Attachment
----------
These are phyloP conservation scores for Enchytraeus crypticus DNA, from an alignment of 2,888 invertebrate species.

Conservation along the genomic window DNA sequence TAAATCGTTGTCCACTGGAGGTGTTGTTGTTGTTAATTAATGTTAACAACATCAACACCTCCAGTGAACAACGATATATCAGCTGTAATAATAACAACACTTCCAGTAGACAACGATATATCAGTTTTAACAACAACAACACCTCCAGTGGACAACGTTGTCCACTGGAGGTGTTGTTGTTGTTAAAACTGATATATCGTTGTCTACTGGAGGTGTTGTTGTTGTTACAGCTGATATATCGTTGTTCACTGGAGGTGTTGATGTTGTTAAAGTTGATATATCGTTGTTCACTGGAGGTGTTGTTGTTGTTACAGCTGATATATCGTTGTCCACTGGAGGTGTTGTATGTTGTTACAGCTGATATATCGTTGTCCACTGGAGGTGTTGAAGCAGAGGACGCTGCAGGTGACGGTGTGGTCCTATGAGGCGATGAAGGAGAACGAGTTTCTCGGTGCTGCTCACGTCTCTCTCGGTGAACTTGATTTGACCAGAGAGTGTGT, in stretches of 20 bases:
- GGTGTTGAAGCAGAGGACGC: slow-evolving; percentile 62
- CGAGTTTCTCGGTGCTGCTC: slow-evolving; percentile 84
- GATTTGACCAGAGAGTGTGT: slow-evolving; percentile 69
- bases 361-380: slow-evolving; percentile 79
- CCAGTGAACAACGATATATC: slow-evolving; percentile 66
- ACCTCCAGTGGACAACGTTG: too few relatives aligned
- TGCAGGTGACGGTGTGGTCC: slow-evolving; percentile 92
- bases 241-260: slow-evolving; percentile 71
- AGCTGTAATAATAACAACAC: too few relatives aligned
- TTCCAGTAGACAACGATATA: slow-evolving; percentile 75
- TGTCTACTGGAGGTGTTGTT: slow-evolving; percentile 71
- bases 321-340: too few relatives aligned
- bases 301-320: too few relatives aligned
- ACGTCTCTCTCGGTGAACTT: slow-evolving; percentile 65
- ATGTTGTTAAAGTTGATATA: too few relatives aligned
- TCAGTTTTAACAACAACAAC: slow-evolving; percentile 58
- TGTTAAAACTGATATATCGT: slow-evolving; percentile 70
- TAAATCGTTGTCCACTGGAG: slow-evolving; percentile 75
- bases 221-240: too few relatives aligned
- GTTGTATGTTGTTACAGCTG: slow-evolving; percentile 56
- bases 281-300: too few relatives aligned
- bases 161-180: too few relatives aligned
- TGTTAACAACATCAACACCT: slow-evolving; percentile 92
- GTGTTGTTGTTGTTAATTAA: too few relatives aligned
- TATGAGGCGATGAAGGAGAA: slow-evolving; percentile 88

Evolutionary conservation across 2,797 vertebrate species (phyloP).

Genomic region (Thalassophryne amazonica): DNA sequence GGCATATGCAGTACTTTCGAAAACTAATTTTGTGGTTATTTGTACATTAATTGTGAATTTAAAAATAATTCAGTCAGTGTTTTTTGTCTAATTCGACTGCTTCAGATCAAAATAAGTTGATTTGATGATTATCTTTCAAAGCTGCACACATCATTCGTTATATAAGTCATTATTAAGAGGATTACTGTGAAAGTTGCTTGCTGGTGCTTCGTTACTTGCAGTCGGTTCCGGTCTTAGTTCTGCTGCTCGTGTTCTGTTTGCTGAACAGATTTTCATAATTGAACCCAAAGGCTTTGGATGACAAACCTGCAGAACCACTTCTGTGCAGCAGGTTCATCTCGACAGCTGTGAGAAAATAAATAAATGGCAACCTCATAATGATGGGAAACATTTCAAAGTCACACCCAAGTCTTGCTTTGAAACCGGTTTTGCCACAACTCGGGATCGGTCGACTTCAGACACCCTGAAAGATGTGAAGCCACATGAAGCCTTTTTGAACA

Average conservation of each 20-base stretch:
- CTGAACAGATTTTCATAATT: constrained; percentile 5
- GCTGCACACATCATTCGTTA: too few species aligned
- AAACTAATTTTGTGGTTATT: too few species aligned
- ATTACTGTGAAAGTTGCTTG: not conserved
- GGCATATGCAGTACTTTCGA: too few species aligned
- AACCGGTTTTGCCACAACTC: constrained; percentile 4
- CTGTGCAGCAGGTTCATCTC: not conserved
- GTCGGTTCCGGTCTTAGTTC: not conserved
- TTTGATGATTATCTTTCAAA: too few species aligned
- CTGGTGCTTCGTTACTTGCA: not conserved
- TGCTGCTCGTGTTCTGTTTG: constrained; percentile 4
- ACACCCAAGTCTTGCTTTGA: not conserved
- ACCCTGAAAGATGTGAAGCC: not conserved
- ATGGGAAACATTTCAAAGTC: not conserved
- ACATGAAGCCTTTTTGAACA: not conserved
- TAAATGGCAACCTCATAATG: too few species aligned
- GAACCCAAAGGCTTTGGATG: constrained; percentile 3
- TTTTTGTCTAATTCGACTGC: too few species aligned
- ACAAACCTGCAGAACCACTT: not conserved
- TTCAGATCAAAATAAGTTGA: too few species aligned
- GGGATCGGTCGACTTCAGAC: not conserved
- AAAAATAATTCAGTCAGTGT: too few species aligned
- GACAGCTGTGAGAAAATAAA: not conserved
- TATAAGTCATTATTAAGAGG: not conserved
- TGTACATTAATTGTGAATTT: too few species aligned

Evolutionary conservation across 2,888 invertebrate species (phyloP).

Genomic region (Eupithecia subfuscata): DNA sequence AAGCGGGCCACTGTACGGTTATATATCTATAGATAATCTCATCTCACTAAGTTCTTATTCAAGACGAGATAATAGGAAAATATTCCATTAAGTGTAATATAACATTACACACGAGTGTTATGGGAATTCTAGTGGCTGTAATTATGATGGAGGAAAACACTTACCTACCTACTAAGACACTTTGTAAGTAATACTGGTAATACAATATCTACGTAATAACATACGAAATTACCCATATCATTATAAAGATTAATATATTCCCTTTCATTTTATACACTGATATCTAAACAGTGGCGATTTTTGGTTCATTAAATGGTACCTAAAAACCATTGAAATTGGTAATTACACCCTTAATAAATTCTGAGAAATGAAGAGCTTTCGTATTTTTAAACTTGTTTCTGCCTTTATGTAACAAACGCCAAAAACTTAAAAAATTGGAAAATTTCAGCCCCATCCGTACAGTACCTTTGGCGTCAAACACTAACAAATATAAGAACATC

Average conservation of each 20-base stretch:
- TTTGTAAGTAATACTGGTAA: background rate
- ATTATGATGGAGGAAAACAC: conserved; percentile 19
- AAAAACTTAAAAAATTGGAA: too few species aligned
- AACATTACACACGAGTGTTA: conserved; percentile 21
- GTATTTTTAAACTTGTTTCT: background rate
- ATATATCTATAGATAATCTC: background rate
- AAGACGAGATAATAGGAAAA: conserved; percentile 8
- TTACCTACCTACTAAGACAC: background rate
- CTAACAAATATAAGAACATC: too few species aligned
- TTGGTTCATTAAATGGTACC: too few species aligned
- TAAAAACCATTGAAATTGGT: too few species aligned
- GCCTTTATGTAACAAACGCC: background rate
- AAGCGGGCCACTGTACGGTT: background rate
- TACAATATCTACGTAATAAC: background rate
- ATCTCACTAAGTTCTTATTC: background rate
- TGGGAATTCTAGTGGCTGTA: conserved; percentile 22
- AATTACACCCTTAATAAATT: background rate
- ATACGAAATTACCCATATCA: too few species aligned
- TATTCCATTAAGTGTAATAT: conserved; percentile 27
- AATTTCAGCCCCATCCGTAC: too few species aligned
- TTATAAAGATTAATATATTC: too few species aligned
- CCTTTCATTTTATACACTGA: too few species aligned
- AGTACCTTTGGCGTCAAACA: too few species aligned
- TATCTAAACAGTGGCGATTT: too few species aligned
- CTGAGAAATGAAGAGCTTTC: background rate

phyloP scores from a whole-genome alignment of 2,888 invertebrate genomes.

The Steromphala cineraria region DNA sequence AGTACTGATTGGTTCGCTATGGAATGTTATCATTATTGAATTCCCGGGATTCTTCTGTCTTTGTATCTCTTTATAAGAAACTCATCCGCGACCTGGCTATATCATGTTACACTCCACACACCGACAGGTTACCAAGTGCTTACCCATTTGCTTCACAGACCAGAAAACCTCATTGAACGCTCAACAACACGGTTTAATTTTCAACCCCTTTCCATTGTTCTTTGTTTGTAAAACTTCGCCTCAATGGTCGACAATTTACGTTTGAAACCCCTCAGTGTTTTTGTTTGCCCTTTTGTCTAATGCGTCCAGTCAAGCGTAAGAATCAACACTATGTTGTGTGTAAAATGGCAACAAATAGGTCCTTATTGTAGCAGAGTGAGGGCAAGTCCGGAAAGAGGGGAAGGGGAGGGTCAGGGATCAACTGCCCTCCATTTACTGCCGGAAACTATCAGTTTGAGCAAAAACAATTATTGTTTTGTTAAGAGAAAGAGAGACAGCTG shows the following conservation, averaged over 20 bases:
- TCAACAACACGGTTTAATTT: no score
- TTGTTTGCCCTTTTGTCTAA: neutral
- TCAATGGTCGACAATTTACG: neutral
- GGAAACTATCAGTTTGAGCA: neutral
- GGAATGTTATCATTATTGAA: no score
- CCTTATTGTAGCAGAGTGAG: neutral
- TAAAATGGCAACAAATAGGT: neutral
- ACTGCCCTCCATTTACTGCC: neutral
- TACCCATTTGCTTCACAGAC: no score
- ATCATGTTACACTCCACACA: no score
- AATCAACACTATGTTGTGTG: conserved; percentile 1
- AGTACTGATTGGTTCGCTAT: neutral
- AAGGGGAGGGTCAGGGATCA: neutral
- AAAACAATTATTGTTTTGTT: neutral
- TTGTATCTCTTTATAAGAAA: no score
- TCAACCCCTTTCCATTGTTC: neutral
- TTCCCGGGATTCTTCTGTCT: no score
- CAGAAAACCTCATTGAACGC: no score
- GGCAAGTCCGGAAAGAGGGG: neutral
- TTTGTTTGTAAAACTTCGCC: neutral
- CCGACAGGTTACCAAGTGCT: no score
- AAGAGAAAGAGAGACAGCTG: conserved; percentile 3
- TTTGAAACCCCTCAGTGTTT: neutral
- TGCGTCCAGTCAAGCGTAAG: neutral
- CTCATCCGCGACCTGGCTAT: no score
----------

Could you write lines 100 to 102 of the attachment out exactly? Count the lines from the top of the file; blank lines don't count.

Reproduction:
- TTGTATCTCTTTATAAGAAA: no score
- TCAACCCCTTTCCATTGTTC: neutral
- TTCCCGGGATTCTTCTGTCT: no score